The MARIA randomized trial evaluated the efficacy and safety of melatonin for the reduction of reperfusion injury in patients undergoing revascularization for ST-elevation myocardial infarction (STEMI). This was a prespecified interim analysis. A total of 146 patients presenting with STEMI within 6 hours of chest pain onset were randomized to receive intravenous and intracoronary melatonin (n=73) or placebo (n=73) during primary percutaneous coronary intervention (PPCI). Primary endpoint was myocardial infarct size as assessed by magnetic resonance imaging (MRI) at 6 ± 2 days. Secondary endpoints were changes in left ventricular volumes and ejection fraction (LVEF) at 130 ± 10 days post-PPCI and adverse events during the first year. No significant differences in baseline characteristics were observed between groups. MRI was performed in 108 patients (86.4%). Myocardial infarct size by MRI evaluated 6 ± 2 days post-PPCI, did not differ between melatonin and placebo groups (P=.63). Infarct size assessed by MRI at 130 ± 10 days post-PPCI, performed in 91 patients (72.8%), did not show statistically significant differences between groups (P=.27). The recovery of LVEF from 6 ± 2 to 130 ± 10 days post-PPCI was greater in the placebo group (60.0 ± 10.4% vs 53.1 ± 12.5%, P=.008). Both left ventricular end-diastolic and end-systolic volumes were lower in the placebo group (P=.01). The incidence of adverse events at 1 year was comparable in both groups (P=.150). Thus, in a nonrestricted STEMI population, intravenous and intracoronary melatonin was not associated with a reduction in infarct size and has an unfavourable effect on the ventricular volumes and LVEF evolution. Likewise, there is lack of toxicity of melatonin with the doses used.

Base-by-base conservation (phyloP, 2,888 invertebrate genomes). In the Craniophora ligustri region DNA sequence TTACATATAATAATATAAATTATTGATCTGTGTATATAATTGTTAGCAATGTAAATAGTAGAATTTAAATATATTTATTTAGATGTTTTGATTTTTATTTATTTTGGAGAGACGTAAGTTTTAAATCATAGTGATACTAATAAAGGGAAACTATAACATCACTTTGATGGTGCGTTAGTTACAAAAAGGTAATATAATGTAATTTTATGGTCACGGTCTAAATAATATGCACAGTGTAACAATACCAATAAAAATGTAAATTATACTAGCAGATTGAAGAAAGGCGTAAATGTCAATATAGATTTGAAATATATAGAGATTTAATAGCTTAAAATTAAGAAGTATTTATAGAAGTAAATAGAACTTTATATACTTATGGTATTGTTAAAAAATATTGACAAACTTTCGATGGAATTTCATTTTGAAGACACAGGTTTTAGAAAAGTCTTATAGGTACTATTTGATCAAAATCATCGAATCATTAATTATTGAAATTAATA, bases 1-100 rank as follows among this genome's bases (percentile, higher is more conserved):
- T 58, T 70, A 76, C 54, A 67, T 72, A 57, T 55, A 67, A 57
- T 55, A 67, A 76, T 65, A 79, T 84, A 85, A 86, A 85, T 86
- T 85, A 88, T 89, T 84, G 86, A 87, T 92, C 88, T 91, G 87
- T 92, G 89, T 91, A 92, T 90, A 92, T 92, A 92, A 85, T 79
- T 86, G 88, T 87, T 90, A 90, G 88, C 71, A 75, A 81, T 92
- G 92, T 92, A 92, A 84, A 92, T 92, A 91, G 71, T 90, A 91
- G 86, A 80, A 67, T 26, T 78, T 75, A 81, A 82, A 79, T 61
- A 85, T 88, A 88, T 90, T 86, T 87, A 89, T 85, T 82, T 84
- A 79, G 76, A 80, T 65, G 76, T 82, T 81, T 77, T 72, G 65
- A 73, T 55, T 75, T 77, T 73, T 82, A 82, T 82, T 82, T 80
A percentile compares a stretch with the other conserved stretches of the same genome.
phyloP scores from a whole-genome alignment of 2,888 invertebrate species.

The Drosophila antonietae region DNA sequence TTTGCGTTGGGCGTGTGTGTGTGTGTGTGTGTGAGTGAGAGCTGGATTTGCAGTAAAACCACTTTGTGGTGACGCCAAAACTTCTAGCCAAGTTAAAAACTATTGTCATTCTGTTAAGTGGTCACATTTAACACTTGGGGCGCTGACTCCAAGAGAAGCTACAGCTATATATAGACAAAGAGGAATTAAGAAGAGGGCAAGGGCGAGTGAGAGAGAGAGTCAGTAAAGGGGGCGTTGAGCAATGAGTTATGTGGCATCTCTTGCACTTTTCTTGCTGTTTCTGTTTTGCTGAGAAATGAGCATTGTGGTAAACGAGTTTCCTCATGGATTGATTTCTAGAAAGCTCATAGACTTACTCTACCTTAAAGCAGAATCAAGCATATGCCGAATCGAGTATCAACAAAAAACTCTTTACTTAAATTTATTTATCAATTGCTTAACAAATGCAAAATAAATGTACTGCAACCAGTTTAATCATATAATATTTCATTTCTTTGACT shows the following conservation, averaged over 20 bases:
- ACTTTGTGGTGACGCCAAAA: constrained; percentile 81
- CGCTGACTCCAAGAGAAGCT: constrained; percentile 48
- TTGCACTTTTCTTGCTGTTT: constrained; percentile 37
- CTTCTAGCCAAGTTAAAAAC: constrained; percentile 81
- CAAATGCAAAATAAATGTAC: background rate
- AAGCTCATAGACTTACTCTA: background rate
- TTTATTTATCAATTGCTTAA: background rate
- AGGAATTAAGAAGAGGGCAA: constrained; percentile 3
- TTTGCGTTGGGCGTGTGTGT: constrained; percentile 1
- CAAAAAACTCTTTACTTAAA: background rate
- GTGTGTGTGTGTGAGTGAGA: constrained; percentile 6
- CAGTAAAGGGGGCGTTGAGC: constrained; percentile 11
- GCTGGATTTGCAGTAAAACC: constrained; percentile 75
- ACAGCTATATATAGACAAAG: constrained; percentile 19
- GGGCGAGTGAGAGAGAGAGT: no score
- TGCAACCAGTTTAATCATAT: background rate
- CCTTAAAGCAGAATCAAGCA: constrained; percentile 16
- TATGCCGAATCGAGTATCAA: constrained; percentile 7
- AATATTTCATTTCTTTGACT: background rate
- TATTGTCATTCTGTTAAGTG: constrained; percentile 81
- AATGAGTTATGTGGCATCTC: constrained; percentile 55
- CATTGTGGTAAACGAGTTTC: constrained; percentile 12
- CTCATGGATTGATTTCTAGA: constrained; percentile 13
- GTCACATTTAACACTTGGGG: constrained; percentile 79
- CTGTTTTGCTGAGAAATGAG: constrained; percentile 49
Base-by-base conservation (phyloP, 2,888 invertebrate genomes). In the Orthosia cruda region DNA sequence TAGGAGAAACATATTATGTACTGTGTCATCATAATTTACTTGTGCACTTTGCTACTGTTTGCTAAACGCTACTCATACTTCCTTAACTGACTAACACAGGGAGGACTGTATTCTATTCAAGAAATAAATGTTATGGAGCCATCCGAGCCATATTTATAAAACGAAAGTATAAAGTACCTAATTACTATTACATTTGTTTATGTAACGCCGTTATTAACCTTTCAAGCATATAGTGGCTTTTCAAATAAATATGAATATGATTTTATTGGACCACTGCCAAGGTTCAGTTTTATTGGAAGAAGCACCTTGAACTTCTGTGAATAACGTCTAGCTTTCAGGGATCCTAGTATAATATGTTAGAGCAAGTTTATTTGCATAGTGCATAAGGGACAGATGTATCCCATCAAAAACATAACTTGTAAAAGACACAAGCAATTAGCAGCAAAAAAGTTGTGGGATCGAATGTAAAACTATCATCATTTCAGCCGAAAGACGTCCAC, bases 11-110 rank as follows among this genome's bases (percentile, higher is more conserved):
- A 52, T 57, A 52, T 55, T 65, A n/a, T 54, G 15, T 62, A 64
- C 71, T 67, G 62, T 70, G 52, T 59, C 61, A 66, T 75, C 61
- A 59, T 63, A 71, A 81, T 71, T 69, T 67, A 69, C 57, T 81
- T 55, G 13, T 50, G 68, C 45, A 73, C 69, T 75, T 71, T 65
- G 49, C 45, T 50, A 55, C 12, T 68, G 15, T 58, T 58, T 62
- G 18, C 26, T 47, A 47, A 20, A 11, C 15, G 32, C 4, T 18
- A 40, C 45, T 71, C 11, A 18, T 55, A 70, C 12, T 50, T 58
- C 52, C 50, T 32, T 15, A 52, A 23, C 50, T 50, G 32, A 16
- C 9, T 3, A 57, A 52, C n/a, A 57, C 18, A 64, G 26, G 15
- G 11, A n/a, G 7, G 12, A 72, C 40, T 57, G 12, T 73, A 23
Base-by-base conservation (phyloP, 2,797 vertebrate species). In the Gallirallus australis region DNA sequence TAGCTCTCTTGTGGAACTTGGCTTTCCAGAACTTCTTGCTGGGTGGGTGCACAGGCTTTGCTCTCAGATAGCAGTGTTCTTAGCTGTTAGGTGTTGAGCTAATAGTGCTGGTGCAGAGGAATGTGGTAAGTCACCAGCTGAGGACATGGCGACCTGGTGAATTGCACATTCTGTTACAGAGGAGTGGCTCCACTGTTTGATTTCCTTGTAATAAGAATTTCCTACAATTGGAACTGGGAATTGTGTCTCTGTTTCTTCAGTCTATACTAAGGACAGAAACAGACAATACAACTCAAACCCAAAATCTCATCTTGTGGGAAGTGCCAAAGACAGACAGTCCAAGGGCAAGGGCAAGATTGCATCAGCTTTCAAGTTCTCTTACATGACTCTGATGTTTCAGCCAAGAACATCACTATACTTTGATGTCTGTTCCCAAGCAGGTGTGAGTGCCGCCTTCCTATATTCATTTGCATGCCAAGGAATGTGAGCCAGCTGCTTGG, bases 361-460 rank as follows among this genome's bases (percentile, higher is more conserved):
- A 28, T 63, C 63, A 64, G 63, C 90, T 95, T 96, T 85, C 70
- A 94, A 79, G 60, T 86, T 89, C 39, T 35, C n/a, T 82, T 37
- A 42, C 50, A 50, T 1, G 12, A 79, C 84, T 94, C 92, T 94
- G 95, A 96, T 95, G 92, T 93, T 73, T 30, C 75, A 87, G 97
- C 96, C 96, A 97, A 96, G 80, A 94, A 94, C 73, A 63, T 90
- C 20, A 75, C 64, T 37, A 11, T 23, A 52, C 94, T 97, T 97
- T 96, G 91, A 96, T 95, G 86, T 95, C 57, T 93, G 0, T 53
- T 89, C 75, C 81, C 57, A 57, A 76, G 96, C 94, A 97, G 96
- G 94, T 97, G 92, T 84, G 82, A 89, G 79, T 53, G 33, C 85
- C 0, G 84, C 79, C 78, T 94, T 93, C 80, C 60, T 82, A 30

- acute myocardial infarction
- heart ischaemia–reperfusion injury
- infarct size
- primary angioplasty
ASJC Scopus subject areas